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CHEO Encourages Diabetic Parents to Have Kids Screened

OTTAWA - The Children’s Hospital of Eastern Ontario (CHEO)’s new Centre for Healthy Active Living wants parents to know this – if you have type 2 diabetes, your kids are at higher risk for developing it too. Have them screened early!

The Center is rolling out a new program and detailed campaign to increase awareness among parents and health care providers of the importance of early diagnosis and treatment among children whose parents have the condition.

“Type 2 diabetes has traditionally been viewed as a disease of adults, but that’s not the case anymore,” said Dr. Stasia Hadjiyannakis, Pediatric endocrinologist and Chief of the division of endocrinology at CHEO. “As the rate of childhood obesity increases, so does the rate of diabetes. Early diagnosis is key to a child’s healthy future.”

Since the onset of pre-diabetes and type 2 diabetes is often silent, screening for these disorders, in those who are at risk, is imperative. Prompt diagnosis and timely treatment may reduce the risk for both acute and chronic complications. This has certainly been demonstrated in adults and is especially important in children, since the lifelong risk for complications is greatest and lifestyle interventions may be more successful.

Type 2 diabetes and its precursors cluster within families. In fact, 78 – 95% of youth with the condition have a family history of it in a first degree relative or grandparent.

“While there is overwhelming evidence of increased risk for type 2 diabetes in children of adults with the condition, there is also a worrisome lack of awareness of risk,“ explains Dr. Hadjiyannakis.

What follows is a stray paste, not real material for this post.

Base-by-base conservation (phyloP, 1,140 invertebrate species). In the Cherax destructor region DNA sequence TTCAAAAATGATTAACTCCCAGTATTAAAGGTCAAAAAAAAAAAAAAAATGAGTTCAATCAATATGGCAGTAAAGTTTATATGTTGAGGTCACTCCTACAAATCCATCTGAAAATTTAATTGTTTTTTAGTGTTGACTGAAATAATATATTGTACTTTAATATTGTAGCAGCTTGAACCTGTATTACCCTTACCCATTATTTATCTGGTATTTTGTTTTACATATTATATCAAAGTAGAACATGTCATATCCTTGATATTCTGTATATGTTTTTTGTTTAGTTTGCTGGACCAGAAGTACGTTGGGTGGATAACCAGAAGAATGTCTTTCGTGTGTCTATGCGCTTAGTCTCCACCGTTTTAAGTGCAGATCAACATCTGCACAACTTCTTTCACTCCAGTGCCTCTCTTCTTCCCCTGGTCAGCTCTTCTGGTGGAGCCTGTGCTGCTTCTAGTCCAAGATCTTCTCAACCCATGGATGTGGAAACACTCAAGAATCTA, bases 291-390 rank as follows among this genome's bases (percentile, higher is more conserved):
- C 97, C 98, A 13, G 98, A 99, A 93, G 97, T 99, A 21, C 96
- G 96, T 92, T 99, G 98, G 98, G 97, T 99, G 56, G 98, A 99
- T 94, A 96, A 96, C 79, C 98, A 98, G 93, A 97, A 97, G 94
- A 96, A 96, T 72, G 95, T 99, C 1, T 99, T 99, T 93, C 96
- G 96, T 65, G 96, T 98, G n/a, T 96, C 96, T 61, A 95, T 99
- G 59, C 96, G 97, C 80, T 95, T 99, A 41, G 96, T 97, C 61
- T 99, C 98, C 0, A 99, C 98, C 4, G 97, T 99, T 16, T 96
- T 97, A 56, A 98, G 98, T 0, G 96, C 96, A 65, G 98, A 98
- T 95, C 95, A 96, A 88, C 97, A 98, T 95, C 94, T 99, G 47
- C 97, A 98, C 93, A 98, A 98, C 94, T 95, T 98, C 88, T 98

Children of parents with type 2 diabetes should be screened beginning at 10 years of age or younger if puberty has started if they have any of the following additional risk factors:

  • Obesity —BMI greater than the 95th percentile
  • Member of a high risk ethnic group and/or exposure to diabetes in utero (maternal history of diabetes during pregnancy)
  • Signs or symptoms of insulin resistance (acanthosis nigricans, hypertension, dyslipidemia, fatty liver disease).
  • Use of antipsychotic medications/ atypical neuroleptics.

CHEO’s Centre for Healthy Active Living is tackling type 2 diabetes through a family-based program that includes:

  • Screening and ongoing surveillance for at-risk children identified by diabetes education centres, family physicians, community pediatricians and/or pharmacists.
  • Parental education to help prevent type 2 diabetes from developing in at-risk children. 
  • Treatment delivered by an expert team that includes a physician, registered dietitian, exercise specialist, social worker and nurse.


For more information, CHEO Public Relations, 613-737-2343

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